February 11, 2019

Reflections on the Oregon Debacle

                                                  Reflections on the Oregon Debacle
                                                                  Warren Grimes

            I could not have written this on Sunday.  It is now roughly 24 hours later, and with a bit more perspective, here are some thoughts on Stanford’s miserable outing against Oregon.

            Stanford got taken to the cleaners, got tooled, got educated, got cremated, got obliterated (pick your favorite phrase).  Sure, you can find isolated points of accomplishment – we held Oregon to 88 points while Cal gave up 105 – but the fact is, Oregon’s point margin over us, on our own home court, was larger than Oregon’s margin over teams with far weaker records than our own.   Oregon, by it’s own coach’s estimate, may have played its best defensive game of the year. 

            There are similarities between Oregon and Stanford.  Both are teams with explosive offensive potential that score in a lot of ways.  Both are “pick your poison” teams, meaning that an opponent attempting to defend typically cannot effectively defend both inside and outside scoring threats.  But Oregon simply executed this offensive advantage far more proficiently.  True, Sabrina Ionescu and Ruthy Hebard, by themselves, scored 47 points (to Stanford’s 48), but defending them left open a lot of other Oregon players that shot 75% from distance.  It was truly a team effort for Oregon. 

            Oregon has a lot of length, both inside and on the perimeter, and this combined with a focused and intense perimeter defense took Stanford distance shooters out of their rhythm – Stanford shot 22.7% from beyond the arc.

            Stanford’s vaunted scouting defense obviously did not do the trick.  TV commentators said that Coach VanDerveer wanted to prevent inside scoring and distance shots, while giving up the mid range jumper.  Obviously, Stanford accomplished neither.   Ruthy Hebard makes 72% of her shots, mostly on the inside, and she was 8-12 on Sunday.  It makes sense to double her, but only if Oregon’s outside shooters are significantly less proficient.  That was not the case on Sunday, with Oregon converting 75% of its 3-point shots.  With the benefit of hindsight, Stanford would have been better off letting Hebard convert more of her 2 point shots while focusing on intense perimeter defense.  But, in any rematch, Oregon may not convert the 3 pointers at that phenomenal rate (for the season, Oregon shoots 42% from distance), so focusing on Hebard may still make sense. 

            Maya Dodson’ continued improvement, both defensively and offensively, may be a key in any rematch against Oregon.  Dodson was 4 for 13 with 4 boards in her 25 minutes on Sunday.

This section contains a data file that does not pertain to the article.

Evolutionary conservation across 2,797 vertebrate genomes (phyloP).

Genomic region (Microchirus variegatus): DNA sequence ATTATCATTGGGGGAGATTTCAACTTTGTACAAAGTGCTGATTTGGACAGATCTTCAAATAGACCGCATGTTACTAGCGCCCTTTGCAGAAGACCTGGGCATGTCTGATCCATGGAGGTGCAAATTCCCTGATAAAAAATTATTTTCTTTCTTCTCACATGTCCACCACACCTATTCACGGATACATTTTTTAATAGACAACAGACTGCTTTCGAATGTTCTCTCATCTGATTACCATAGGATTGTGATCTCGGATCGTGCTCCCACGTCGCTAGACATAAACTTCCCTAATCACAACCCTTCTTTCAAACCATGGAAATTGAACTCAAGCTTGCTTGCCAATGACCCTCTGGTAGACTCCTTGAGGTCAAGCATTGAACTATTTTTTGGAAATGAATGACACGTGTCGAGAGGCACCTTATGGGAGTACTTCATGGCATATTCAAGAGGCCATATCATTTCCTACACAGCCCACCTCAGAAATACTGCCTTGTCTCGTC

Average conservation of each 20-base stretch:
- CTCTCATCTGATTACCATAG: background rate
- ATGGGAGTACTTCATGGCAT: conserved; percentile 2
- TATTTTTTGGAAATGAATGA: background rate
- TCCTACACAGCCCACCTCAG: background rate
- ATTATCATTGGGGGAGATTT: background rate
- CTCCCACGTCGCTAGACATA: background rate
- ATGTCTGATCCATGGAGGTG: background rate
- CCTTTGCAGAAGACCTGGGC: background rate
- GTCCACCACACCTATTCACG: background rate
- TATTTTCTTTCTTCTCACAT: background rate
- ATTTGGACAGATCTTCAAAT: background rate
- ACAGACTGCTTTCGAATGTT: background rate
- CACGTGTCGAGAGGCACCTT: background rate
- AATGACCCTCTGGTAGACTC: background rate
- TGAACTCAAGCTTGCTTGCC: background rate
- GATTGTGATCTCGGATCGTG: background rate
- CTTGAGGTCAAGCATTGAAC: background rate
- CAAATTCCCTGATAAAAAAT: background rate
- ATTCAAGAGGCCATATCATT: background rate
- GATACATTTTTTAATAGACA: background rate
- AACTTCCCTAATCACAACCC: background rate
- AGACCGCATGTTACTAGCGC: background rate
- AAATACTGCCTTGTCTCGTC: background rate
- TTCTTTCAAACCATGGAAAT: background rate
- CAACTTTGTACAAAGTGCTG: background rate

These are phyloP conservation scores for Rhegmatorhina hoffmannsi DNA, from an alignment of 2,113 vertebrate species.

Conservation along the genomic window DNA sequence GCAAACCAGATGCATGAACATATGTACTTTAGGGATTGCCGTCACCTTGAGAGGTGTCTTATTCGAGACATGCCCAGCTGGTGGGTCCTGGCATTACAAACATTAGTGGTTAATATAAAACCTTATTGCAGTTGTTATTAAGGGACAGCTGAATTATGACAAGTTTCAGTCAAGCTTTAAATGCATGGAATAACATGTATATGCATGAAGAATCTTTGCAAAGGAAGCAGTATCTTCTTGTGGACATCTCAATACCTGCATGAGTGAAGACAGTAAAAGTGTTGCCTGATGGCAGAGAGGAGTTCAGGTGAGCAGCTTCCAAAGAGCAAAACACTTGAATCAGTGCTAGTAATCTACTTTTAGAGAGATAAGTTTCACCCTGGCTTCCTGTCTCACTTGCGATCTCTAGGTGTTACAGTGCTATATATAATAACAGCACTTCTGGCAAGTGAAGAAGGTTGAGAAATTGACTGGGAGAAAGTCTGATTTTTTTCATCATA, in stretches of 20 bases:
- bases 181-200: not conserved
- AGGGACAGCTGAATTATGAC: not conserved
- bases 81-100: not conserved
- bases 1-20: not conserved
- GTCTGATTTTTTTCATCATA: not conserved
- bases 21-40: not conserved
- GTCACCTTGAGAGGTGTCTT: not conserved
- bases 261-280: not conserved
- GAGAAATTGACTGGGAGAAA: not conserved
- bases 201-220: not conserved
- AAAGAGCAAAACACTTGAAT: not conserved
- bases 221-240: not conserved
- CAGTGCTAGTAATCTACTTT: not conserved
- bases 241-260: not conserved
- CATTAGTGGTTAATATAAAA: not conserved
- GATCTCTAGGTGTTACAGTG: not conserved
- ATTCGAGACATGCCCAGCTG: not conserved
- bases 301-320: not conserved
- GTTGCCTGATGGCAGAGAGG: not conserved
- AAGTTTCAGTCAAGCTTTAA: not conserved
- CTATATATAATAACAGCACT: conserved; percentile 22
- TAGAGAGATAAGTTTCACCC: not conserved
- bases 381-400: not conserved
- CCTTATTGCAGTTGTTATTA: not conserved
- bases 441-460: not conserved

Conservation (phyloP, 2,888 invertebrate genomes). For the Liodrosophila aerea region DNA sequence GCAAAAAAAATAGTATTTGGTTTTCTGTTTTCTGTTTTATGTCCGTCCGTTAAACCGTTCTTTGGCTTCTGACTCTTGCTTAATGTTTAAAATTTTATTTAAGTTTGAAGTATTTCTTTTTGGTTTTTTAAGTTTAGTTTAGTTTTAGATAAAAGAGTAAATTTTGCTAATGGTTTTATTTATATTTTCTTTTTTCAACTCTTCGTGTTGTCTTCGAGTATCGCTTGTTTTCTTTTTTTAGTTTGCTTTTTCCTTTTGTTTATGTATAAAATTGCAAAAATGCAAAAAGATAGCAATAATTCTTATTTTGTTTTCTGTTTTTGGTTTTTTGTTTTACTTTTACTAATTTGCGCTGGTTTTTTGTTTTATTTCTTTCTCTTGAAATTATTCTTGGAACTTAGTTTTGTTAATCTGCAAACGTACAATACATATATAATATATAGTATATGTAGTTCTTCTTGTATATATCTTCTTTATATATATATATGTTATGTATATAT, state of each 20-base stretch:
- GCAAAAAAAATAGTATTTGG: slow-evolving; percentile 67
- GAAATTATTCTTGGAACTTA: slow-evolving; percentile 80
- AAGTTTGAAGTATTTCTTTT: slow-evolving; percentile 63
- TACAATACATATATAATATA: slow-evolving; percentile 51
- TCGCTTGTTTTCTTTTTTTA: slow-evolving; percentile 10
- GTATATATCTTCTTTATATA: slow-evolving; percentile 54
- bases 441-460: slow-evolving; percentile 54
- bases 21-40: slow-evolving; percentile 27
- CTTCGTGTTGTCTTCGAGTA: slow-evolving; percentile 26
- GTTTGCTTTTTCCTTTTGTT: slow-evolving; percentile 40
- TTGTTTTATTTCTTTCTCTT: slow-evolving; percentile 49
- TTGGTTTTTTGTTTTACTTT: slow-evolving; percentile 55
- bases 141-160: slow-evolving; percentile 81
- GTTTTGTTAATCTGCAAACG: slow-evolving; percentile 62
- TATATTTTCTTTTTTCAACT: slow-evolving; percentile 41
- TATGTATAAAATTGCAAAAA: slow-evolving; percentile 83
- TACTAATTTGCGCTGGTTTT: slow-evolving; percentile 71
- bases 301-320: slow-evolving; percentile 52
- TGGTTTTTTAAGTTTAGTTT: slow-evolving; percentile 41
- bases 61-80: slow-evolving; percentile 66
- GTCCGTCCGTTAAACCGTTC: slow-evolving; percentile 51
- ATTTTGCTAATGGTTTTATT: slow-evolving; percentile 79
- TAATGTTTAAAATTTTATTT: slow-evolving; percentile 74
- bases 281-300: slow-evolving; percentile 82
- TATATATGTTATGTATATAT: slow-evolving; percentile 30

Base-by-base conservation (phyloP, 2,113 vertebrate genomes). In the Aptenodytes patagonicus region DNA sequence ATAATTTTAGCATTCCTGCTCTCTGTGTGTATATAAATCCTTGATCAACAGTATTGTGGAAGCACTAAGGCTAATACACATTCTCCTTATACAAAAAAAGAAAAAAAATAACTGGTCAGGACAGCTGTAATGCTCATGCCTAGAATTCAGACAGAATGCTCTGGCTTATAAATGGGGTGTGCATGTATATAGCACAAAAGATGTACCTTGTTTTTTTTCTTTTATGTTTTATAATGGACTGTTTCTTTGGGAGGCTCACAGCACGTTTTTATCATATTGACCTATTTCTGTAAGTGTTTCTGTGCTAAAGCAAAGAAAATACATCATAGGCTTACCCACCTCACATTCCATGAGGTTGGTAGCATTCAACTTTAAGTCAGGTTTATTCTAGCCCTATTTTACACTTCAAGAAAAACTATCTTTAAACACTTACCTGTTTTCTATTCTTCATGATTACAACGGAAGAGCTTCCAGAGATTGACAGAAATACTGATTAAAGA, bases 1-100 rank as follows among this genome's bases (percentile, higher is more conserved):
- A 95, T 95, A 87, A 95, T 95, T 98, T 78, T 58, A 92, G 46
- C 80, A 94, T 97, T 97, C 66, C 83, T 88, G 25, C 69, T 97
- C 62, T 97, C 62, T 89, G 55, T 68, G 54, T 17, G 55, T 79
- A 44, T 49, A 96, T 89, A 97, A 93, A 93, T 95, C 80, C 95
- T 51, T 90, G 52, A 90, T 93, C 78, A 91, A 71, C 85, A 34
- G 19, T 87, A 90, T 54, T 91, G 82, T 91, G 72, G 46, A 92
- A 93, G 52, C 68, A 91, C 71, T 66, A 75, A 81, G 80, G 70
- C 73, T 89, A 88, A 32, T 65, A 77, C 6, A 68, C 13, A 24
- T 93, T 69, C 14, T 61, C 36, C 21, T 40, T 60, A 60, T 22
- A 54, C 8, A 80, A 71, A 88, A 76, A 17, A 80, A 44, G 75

If she can be a more proficient scorer on the inside, this could occupy Hebard (and perhaps others needed for help defense).  And it might open up shots for Stanford’s perimeter shooters. Defensively, no single defender can shut down Hebard, but limiting her productiveness could allow Stanford defenders to focus more on perimeter shooters. 

            Beating this extremely talented and well coached Oregon team is a formidable challenge.  Oregon does not have the depth of other teams, but if its starters stay healthy, they would be my favorite for the conference and national championships.  But, in sports, the rule is that you have to play the game.  Stanford, in a rematch, seems likely to play better than it did this last Sunday.  Meanwhile, Stanford’s immediate task is to go to Southern California and get some Ws against a rapidly improving UCLA and an always threatening USC.   That’s more than enough to have on your plate for the rest of the week.

January 28, 2019

After Eight Games in Conference

                                                   After Eight Games in Conference

                                                                  Warren Grimes

            After eight games in the Pac 12, Stanford is 7-1, and 17-2 overall.  Stanford looked like a top 10 team in victories over Washington State and Washington.  This last weekend was not Stanford’s best, with a hard fought win in Boulder against a team that has yet to win in conference, and a tough loss in Salt Lake City to upstart Utah, now also 7-1 in conference.  Yes, Stanford does have a target on its back. 

            If you’d told me at season’s outset that Stanford would be 17-2 at January’s end, I’d have been pleased.  I might have guessed that the two losses would be to Baylor and Tennessee.

So much for that.  Instead Stanford has lost to two very good and tournament bound teams that, however, are not top 10 teams (Gonzaga and Utah).  There are striking parallels in the two losses.

            Both were road games against teams highly motivated to take down Stanford.
            Both opponents shot well from distance (Gonzaga 61.5%; Utah 45.8%)
            Alanna Smith played limited minutes in both games because of foul trouble.
            Stanford staged strong, but ultimately unsuccessful, second-half rallies in both.
            There were, however, significant differences.  The Zags dominated the boards; the Utes did not.  Stanford was even on rebounds in Salt Lake City.  Stanford, however, missed a lot of points in the paint in the early going against Utah.  Overall, Stanford shot only 38.5% against Utah, well below its 46% for the season.  From distance, Kiana Williams was 1-8  and Alanna Smith was 3-9. 

            How much did Smith’s foul trouble matter?  Against the Zags, Smith played 24 minutes and had 13 points and 7 boards.  But Smith’s interior defense could be replaced by Nadia Fingall and Maya Dodson.  Against Utah, both of these players were unavailable.  Smith had 19 points and 9 boards against Utah, so she was still offensively productive.   The most obvious loss may have been defensive.  Smith had to be less aggressive on the defensive end, and her teammates may have had to sag off Utah’s distance shooters to protect Smith from further fouls.